6. Plan edits in advance.
It’s much easier to shoot quickly (and later to put together meaningful videos) if you storyboard what you’re going to be covering to even the most basic extent. What are the sequences you want to show? Which make the most sense to film one after the other, versus saving for the end? (Maybe all the pole stuff vs. floor work, even if you plan to edit it all together at the end).
Then while editing, clip as much of the “before” and “after” stuff as possible. Do you really need to show 30 seconds of a person sitting before starting a move, or standing up and smiling at the end of it? Be ruthless. Also try to keep your sequences short so you can cut if you need to and not lose much time in redos (see above).
RECOMMENDATION: If you’re just learning to edit/not outsourcing your edits, I highly recommend skipping the pro software (which is terrifying and super expensive, and pick up chiller version, like Adobe Premiere Elements (the baby version of Premiere).
You’ll get 90% of the functionality with an interface you can start playing with immediately. And we’re also talking like $130 bucks up front (and you can download the software onto multiple computers with the serial number) vs. $480 for a year (at $20/month).
Here’s a sneak peak at what both interfaces look like. I have a clear preference….
7. Use title cards and subtitles with a purpose
It’s a great idea to caption what viewers are seeing, or are about to see, along with any structural cues (like “Spinal Rotation: Part 3”).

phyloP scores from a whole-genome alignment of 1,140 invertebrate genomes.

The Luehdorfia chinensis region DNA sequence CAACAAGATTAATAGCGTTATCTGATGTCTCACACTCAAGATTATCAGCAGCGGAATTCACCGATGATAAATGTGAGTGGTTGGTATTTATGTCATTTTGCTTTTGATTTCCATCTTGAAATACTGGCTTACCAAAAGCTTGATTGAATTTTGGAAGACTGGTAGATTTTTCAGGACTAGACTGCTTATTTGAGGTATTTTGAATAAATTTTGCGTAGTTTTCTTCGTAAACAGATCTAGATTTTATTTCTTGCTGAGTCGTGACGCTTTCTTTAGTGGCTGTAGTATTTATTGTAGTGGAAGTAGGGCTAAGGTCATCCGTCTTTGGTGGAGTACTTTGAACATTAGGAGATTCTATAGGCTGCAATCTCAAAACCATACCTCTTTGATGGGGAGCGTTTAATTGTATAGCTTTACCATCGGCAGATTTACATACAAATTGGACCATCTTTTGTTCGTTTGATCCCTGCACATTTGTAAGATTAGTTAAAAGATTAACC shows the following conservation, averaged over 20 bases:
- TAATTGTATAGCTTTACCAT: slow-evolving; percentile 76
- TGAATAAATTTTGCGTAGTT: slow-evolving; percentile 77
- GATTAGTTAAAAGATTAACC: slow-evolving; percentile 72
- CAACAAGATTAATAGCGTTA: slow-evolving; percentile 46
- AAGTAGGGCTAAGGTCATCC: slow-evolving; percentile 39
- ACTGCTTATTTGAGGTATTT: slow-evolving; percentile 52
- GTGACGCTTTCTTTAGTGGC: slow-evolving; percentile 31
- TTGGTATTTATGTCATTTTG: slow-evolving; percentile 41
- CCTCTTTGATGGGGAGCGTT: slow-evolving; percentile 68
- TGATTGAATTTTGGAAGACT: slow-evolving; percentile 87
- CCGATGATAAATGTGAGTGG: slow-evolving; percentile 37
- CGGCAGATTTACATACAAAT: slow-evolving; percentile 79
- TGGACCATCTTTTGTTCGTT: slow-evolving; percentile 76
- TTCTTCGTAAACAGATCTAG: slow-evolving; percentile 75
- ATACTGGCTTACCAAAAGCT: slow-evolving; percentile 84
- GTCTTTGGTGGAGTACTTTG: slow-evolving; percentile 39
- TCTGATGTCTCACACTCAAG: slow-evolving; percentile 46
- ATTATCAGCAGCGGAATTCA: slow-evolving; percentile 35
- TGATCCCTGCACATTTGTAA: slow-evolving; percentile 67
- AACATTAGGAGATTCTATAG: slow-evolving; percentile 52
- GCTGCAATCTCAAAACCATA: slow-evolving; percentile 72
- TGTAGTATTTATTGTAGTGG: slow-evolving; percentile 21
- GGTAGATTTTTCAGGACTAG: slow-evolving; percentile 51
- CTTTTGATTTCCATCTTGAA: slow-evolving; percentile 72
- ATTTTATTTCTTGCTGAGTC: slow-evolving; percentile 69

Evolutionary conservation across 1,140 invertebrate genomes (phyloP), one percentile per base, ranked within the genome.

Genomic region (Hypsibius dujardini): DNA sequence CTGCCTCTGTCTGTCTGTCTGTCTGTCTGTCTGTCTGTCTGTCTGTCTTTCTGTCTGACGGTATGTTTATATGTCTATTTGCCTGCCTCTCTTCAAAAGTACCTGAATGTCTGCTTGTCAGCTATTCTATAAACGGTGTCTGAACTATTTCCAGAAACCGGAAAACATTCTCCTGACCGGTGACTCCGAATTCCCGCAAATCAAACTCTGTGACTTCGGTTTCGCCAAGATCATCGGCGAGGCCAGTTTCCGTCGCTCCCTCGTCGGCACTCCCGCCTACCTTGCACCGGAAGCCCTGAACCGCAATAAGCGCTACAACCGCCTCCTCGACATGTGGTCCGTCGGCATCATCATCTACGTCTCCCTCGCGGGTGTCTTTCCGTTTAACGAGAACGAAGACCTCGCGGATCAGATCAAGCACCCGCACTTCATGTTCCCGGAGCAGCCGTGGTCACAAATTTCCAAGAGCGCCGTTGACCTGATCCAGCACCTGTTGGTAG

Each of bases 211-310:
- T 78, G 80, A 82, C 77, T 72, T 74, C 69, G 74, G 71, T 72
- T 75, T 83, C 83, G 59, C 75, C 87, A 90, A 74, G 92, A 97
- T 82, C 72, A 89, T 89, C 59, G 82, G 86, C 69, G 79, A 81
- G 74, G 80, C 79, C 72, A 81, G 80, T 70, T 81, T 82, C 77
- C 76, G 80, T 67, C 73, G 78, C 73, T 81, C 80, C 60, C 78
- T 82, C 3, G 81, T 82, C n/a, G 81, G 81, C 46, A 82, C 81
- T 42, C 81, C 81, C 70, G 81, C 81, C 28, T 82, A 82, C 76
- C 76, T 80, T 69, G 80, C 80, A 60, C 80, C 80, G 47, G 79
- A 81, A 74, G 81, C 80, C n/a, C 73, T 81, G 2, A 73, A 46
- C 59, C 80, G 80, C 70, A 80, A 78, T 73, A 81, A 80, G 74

It’s also smart to give your finished videos a title that covers exactly what each video is–especially if you’re shooting tons of them. Is this just a “flexibility” video? Or is this a “Hip-opening and hamstring focus” flexibility video?
Another nice thing to do that viewers will appreciate: list the necessary equipment for a workout in the same place for each video. I can’t tell you how obnoxious it is to be deep into a workout sequence, like, on my back with my foot over my head, and suddenly hear, “okay, now grab your strap” out of nowhere. Like, whaaaaaaa???? We need a strap?!!! Why didn’t you tell me this before we started?!
Have some empathy for your viewers and anticipate the information they’ll need up front. Then don’t be coy about giving it to them.
8. Use music with caution.
It’s great to add music to your videos, but make sure it doesn’t drown our your subject’s voice. You can play with audio gain in your editing software to boost vocals before adding music to help create some contrast, but also choose your tunes wisely. Does the song you like compete with the speaker’s pitch? (ie. not to get too complicated, but a deep voice might get drowned out by heavy bass, while a higher voice might get lost with trebley-music). Use your ears as your guide and combine speakers and (royalty-free) songs accordingly.
PS. YouTube has tons of royalty free music, didja know? This is great for not getting banned from YouTube and Instagram later!
And: this is getting slightly nitpicky, but if you boost volume, do a quick tutorial on appropriate decibel levels. You don’t want viewers at home to be blasted with crackly, overblown sound. A quick YouTube video can teach you to identify a loud and clear, but not “blown out” range of audio.
9. Pay attention to feedback.
It can be easy to say “f*** the haters!” but if it’s your target audience or more importantly, clients, who are taking issue with something you’ve made, listen. Especially if you’re hearing it more than once. They want to use what you’ve made, so if they’re telling you something is getting in the way of that, listen. It can only help you make better (more sell-able) things in the future. Don’t be afraid to hear tough criticism and learn from it.
Do you have pet peeves that I missed when it comes to workout or instructional videos? Do you make your own videos and have tips? Do I sound like an impossible to please and unreasonable biotch?
Pls advs. xx.